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basqueMTB Video | Our Plastic Adventure

Plastic Adventure: Basque Coast Bike Tour Done Right!

What we really wanted was a trip to ride bikes, free from the burden of organising – we just somehow wanted it to happen magically, without requiring anything of us prior to the start of the fun times. And thus, largely through laziness and disorganisation, our ‘Plastic Adventure’ was born. The plan was simple; it couldn’t have been simpler really, because beyond a meeting point, we didn’t have a plan

This article was originally published on Eskapee, that website has shut down now sadly, although you can still get the books.

This is the long version of the video, I prefer it. There is a short version too for the you-tube generation and their 3 minute attention spans.




  1. An unusual and exciting or daring experience.
  2. Excitement associated with danger or the taking of risks.
  3. A reckless or potentially hazardous action or enterprise.



  1. engage in daring or risky activity.
  2. put (one’s money or life) at risk.

Adventure seems to be a popular word at the moment, it is used to  sell us everything from cars to coffee to bikes. Possibly it´s because it is lacking in our modern lives, something lost which is remembered deep in our chromosomes and calls to us from our Neanderthal past. I have heard it postulated that the thrill of mountain biking appeals to our lost hunter gatherer roots, and fills the gap in our souls which once drove us to chase down deer and hunt mammoths.  Now we find the post ride beer with our friends as a substitute for a fire in a cave mouth with the smell of roasting venison. It sounds like so much bullshit to me, although it is true, there is a drive for adventure, for an escape from the routine that I feel deep inside me and which builds the more it is denied.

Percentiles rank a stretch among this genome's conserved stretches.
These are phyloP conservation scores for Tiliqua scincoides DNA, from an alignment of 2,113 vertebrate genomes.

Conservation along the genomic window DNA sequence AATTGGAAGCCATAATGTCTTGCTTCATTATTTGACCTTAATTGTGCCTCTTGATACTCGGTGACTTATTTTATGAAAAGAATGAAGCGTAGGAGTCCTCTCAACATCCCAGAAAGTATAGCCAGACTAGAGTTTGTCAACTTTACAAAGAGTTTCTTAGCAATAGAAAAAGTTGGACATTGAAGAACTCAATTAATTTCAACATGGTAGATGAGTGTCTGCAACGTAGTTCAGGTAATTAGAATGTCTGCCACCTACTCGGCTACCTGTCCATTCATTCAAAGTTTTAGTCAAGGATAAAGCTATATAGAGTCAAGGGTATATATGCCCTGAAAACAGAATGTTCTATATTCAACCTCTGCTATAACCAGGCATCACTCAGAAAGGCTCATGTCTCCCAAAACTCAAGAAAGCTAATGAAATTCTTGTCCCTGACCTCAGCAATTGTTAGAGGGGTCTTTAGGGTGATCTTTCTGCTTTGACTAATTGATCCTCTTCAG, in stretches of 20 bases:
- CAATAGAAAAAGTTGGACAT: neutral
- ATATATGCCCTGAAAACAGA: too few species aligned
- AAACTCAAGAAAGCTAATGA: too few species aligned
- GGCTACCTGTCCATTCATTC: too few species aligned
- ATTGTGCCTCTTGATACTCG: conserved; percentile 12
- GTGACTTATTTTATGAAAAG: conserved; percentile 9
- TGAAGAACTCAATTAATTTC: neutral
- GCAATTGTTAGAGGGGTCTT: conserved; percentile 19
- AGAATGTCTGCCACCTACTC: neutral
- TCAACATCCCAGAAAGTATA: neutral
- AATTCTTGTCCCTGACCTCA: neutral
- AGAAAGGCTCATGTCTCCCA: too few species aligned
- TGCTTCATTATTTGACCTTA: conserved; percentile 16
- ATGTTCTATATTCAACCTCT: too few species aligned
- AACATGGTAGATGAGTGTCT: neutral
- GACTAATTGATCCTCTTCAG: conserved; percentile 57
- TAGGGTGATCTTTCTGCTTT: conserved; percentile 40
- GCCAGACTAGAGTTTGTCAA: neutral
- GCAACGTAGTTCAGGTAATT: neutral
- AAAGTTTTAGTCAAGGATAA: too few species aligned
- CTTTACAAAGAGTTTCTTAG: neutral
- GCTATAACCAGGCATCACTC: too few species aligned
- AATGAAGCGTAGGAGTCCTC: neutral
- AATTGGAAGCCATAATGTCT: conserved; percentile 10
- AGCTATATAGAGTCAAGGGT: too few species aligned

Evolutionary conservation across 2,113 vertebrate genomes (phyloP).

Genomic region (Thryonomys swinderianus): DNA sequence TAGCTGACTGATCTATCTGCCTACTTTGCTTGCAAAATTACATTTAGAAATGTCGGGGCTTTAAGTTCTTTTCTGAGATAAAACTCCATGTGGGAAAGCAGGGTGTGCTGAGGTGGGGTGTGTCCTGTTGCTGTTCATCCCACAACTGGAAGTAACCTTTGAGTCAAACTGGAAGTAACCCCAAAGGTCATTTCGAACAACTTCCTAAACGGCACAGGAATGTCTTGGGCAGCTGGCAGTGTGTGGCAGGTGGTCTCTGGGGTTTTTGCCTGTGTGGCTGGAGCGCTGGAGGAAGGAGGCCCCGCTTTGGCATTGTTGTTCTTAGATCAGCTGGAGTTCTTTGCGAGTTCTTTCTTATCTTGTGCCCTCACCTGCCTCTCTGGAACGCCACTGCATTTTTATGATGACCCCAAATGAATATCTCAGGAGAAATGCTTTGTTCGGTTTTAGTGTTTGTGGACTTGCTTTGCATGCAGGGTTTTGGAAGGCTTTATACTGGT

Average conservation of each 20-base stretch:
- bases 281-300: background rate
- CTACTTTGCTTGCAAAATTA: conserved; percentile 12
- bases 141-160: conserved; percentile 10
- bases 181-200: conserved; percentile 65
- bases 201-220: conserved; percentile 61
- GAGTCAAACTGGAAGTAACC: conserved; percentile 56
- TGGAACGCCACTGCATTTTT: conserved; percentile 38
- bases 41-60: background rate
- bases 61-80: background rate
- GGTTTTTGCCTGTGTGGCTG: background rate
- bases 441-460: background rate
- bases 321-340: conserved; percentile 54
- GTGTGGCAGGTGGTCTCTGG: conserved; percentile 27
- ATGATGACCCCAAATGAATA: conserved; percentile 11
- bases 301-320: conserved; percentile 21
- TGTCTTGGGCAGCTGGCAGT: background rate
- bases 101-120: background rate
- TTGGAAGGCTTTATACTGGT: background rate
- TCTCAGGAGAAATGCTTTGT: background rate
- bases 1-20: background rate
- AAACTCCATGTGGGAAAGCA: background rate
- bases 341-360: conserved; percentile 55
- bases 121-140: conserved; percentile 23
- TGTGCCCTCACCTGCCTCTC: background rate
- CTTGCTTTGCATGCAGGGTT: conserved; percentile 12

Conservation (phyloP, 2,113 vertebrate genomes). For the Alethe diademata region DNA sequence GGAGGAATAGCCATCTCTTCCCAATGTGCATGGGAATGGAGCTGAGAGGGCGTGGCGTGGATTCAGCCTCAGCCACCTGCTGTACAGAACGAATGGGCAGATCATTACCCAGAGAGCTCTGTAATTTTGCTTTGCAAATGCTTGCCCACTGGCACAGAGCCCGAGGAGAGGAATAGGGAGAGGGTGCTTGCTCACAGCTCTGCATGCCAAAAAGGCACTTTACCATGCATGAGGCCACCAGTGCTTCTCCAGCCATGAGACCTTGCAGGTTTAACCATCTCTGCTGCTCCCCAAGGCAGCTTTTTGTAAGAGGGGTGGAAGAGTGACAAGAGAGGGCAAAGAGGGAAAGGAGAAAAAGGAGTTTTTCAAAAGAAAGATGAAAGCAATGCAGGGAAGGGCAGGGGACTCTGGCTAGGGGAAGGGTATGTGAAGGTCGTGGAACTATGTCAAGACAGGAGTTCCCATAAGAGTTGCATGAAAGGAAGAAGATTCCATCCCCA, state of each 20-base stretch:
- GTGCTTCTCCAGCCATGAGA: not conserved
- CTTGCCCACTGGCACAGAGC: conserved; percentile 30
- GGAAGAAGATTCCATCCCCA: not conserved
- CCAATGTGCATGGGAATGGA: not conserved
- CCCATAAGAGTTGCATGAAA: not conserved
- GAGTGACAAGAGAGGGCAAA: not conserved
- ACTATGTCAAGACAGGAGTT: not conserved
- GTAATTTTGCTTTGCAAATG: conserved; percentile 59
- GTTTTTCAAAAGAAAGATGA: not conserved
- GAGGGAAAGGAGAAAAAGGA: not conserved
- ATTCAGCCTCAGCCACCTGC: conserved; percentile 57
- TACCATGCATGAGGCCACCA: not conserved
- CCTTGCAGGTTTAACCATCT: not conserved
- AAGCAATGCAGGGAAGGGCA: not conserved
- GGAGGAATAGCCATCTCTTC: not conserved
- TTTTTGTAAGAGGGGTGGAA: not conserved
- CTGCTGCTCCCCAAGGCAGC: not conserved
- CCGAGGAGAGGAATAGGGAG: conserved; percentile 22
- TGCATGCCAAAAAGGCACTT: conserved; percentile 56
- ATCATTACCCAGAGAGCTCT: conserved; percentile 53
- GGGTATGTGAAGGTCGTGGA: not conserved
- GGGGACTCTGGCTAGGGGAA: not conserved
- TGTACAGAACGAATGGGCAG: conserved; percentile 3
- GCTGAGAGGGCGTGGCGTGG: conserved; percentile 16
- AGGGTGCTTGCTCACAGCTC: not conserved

As mountain bike guides part of our job is to tame adventure, to shape it and to bring it, in a safe package, to our guests. Our trips seem very adventurous, and they are, but we have looked at the risks, mitigated against them and stacked alternatives on alternatives so that we always have good, safe options for our groups. We have practiced our trips with friends and repeated them until we are pretty sure of the success of each and every ride. It must be like that of course; it would be irresponsible to do anything else. It is an adventure from your side of the trip but for us it is very controlled. 

When the off-season rolls around it is normally the time when we enjoy our share of adventures. We get lost out searching for fresh trails and exploring new areas, and occasionally we have to pick our way back in the dark. We test new routes and enjoy them before we have tamed them and polished them ready for our trips. Also, each year we plan a trip for ourselves, a little time for us guides to get together and enjoy riding bikes and drinking beer together. We call it our Off Season Adventure